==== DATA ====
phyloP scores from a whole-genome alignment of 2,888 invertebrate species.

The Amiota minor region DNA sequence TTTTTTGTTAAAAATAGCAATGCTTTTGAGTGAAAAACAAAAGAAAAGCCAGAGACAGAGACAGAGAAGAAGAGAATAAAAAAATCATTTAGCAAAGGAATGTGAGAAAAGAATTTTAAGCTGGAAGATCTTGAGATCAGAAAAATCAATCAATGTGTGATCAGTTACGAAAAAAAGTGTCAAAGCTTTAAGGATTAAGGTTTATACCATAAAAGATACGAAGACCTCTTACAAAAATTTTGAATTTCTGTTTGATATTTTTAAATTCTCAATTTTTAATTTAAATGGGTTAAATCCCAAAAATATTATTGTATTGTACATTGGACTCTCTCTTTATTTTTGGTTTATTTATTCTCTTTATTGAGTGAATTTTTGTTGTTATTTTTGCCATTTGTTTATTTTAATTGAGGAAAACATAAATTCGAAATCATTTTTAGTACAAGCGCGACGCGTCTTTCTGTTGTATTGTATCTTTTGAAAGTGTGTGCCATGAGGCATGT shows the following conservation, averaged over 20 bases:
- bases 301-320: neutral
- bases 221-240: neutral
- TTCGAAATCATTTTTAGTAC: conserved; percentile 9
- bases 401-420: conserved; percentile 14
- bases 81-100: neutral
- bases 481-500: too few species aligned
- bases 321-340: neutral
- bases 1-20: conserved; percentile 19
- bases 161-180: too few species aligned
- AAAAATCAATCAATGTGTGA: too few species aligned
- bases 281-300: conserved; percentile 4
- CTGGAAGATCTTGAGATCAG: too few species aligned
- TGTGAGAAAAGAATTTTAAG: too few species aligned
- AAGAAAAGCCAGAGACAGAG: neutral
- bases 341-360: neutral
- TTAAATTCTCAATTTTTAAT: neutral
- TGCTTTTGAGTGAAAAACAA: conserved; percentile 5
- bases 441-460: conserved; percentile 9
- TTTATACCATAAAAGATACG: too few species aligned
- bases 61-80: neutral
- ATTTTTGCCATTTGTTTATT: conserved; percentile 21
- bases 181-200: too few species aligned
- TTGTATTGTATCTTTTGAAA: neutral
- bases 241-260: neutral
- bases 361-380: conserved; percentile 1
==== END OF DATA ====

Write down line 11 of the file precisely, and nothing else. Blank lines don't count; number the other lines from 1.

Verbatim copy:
- bases 161-180: too few species aligned